“Because you two are about to lose your last parent and I won’t be too far behind him, and I can’t go to my grave with you two thinking of me the way that you do.” I grunt and resituate waiting for the whiskey to work its magic.

“We don’t think poorly of you Aunt Clem. We love you.”  Danny places his wide, rough hand on top of mine. He’s always been a sweet boy, just like his father. His dark brown hair has given way to a peppering that makes him even more handsome than I thought possible. Sometimes when he is thinking hard about something, he reminds me of Les. It’s funny how people can come from one set of parents yet take on characteristics of other people in their gene pool.

Lynn, on the other hand, is a complex woman. It’s a wonder her children turned into such successes. She’s on her third husband which can only be attributed to her beauty that she clearly inherited from Anna. But that personality… let’s just say, she got the short end of the stick. It skipped a generation unfortunately. She’s the editor-in-chief of some hot shot newspaper in Chicago and she is a force to be reckoned with, even in a male dominated career.

“You speak only for yourself in that regard.”  I move my eyes from him to Lynn. I don’t blame her for her callousness towards me. I can count on one hand the number of times she’s embraced me over the years once word got to her what I did. Her children are in college now and haven’t visited me once on their own accord. With none of my own, I have worked my own penance over the years in a way that’s most deserving. “I know what you think and you probably aren’t wrong in it. But, you know now, as an adult, how many grey areas exist in the world and in the decisions that we make when it comes to our family. I don’t know why I feel like now is the right time and not last year, or when Anna died… maybe it’s out of protection for your father but now I have to release it and you need to listen.”  I sigh and take another sip of my tea. Maggie pretends to busy herself with laundry. “Mag, you can park your bony little ass down too. I know you want to hear what I’m about to say and folding the same towel four hundred times isn’t helping anyone.”  Lynn and Danny exchange glances while Maggie sheepishly drops the folded towel down and pulls a chair over from the table. They sit around me like children during story time.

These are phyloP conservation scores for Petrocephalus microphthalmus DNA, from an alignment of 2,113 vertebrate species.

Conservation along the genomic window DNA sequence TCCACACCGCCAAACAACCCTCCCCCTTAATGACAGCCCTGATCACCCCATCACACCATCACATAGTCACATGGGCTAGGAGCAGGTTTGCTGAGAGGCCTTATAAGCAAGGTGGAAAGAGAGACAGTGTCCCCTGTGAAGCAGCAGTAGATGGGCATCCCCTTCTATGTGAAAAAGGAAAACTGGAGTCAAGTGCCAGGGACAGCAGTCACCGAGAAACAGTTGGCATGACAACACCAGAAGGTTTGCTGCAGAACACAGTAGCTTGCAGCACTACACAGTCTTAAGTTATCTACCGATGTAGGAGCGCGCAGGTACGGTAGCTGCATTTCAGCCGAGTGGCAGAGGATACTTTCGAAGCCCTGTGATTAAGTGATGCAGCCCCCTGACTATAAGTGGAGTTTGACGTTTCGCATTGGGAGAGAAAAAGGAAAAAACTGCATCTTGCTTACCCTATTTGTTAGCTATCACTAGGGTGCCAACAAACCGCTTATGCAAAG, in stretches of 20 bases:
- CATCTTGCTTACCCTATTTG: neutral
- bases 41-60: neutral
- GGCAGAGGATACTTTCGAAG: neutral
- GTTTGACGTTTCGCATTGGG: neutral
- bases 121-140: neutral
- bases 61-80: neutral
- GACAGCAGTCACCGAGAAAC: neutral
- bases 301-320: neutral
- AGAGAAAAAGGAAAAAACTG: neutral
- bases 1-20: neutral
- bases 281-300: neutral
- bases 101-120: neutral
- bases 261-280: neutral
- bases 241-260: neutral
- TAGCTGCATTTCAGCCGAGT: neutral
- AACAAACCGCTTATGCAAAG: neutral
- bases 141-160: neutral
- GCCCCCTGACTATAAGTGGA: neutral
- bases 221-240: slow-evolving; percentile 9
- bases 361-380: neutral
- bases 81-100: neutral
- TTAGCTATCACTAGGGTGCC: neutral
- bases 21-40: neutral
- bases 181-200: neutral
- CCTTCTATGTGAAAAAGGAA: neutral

And my story begins.




“Children see the world through a different set of eyes than adults. Magic not only exists but is the driving force in all they do. They think they can fly with a strong gust of wind and an umbrella. You watch your own children shoot lasers from their wrists and fight off pirates with the inner tubing from wrapping paper. They believe in Santa and the Tooth Fairy and goodness. They have the patience to see goodness, at least. It’s not in their realm of understanding that not everyone can become an astronaut or a ballerina. I certainly didn’t see our town breed any nobel prizewinners. Children are also incredibly trusting. In their eyes, adults are these larger mirrors of themselves. Mom and dad have all of the answers and their power and knowledge are limitless. They also, here in the South at least, believe in God. Children are fools. At least in my day they were kept in their place and didn’t whine so damn much. Nowadays, they need a “safe space” and all but get away with murder, which, I guess so did I, but I have my reasons. Most people hear a story of a woman who kills her husband and immediately think she must be a lunatic, but not me. No, sir. I was very much lucid, in fact it had been a long time coming. However, before I tell you why I killed your uncle Curly, you should know a bit about me.”






July 2, 1964

Love Thy Neighbor









Have you ever skipped rocks?  The smooth stone skips like a delicate ballerina, leaping so quickly across the water that before you even count two ripples, it’s off to the next spot, then the next. The rings spread out, slowly stretching wider and wider but they don’t break. The circles just blend and bounce off the bank or softly collide into the next set of rings as they spread out and into one other. It’s not a devastating disturbance but a mesmerizing one. The water settles relatively soon once the rock sinks down and finds a place to nestle on the riverbed. What if instead of that tiny rock, it was a huge boulder, splashing down, sending much bigger waves, upsetting the little ecosystem below?  Sloshing life around violently and without the ability to prepare for the damage. That’s what life is like. A series of skipping rocks, some causing gentle ripples, others causing mass destruction. An unknowing child, unprepared, unknowing, forever shifted.

These shifts send shockwaves that linger and influence every decision you make for the rest of your life. Moments that force you out of innocence and open your eyes to the unsympathetic realities that exist. The lucky ones get to experience this in a natural way. A way that happens organically like when a young girl suddenly stops wanting to play with dolls and make-believe, trading them for makeup and boys. Some of these moments are more jolting, like when they catch mom and dad slipping Santa presents under the tree or placing a couple of crisp dollar bills under their pillow instead of the magical fairy heaving a sizeable bag of baby teeth. I still don’t understand that whole thing, but I digress.